The Criterium Races

by Neil Wood.

crit redu2After years of steadily plugging away at time trial racing, this year I have decided that as a part of the team I should be contributing a bit more to the team effort than just time trialling. One of the driving forces for this decision is the encouragement from the rest of my team mates telling me that I would love road racing. To this end I have booked myself on to a few road races towards the end of the season. In the meantime rather than dive straight into road racing, I decided to enter a few criterium races in order to build up my experience and confidence.

Whilst the Criterium, or “crit” race is different to a road race there are a lot of similarities. The crit is a short course race on a closed circuit. There are several in the North West, and I have been competing at the Tameside and Barrowford circuits. The event duration is considerably shorter than road races, but the average speed and intensity can be appreciably higher.

In my first event at the Tameside circuit I had a mechanical issue so only lasted a few laps before the wheel bearing noises and resulting loss of power forced me to retire early. Not the best start, but the following week, I got off to a better start and finished in 9th place. The race was very excrit redu6hilarating and thoroughly enjoyable. I found it a very similar experience to the through and off training, or “chain gang” that I usually do when training with the team throughout the winter months. Whilst the work at the front of the pack is difficult taking the impact of the wind, I limited my time working on the front and took refuge in the peleton to conserve energy, just as we do in winter training. The through and off that we organise in winter training is more structured though with every person obliged to take their turn on the front for a given time. However, I noticed very quickly in the crit races, that a lot of riders did no work whatsoever on the front, they just sat in for the duration and then suddenly and miraculously found strength to sprint for the finish in the final lap!

crit redu1The experience of racing in the crit, again was very similar to chain gang in terms of riding in very close proximity to the rider in front and to either side, so from early on I was feeling pretty confident in this kind of race. In addition coming 9th in my first race without a mechanical issue was an added confidence boost.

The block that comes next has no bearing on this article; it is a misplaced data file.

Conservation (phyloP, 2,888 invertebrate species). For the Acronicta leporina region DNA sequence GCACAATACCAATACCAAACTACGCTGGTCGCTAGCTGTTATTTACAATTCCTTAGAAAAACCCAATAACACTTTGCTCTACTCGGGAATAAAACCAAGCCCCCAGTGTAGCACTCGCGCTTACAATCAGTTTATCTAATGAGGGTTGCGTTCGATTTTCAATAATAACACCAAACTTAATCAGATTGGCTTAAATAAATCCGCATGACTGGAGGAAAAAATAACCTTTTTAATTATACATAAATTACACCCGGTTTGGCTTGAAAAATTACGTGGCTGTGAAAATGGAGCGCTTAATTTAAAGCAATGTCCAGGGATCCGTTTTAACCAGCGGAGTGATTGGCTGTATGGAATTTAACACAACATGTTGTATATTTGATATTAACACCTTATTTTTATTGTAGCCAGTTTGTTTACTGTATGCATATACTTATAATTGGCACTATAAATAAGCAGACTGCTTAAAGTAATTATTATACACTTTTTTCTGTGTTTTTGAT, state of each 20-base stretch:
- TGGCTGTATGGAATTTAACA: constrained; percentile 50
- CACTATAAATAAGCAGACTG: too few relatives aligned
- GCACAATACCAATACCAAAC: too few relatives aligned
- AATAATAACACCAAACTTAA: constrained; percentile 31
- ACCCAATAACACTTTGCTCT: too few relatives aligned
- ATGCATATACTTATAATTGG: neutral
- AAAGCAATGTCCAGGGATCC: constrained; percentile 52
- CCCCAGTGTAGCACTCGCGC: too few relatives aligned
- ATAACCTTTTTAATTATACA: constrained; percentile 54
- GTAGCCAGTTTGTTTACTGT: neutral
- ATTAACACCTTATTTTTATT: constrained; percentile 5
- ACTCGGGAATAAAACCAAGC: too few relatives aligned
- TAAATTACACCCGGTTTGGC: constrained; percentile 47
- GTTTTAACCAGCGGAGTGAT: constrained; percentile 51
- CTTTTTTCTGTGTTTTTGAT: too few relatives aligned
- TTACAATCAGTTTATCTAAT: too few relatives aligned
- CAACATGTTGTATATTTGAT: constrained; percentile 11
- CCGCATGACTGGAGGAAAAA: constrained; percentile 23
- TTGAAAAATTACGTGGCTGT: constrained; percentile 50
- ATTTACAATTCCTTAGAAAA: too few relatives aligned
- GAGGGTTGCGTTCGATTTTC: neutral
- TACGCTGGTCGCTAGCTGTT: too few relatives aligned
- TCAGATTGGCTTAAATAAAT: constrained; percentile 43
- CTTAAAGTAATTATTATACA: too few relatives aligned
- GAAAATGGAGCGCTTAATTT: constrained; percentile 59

Fast forward a few similar races at Tameside and Barrowford, I sometimes came outside the top 10, but as concrit redu4fidence increased and tactics learned, I was gaining higher places and regularly coming in the top 5. In securing these positions, I have been awarded points and now gained my 3rd cat racing licence. As well as the points enabling my promotion, the points are also added to the team points, which help us to increase Team Chronomaster position in the overall regional team rankings.

crit redu5I am under no illusion that being promoted to 3rd cat the level of intensity is set to increase twofold so there is a lot of hard work to be done. But still I am greatly looking forward to more crits and the road races later in the season. I am also very pleased to say, that I have finally listened to the advice of my team mates and delved in the road racing arena as I am loving every minute of it.

Thank you to the following:

Anthony Ives for the photographs

Fred Hewitt and the Tameside organisers

Peter Boast and the Steven Burke Hub Circuit Series organised by CDPP

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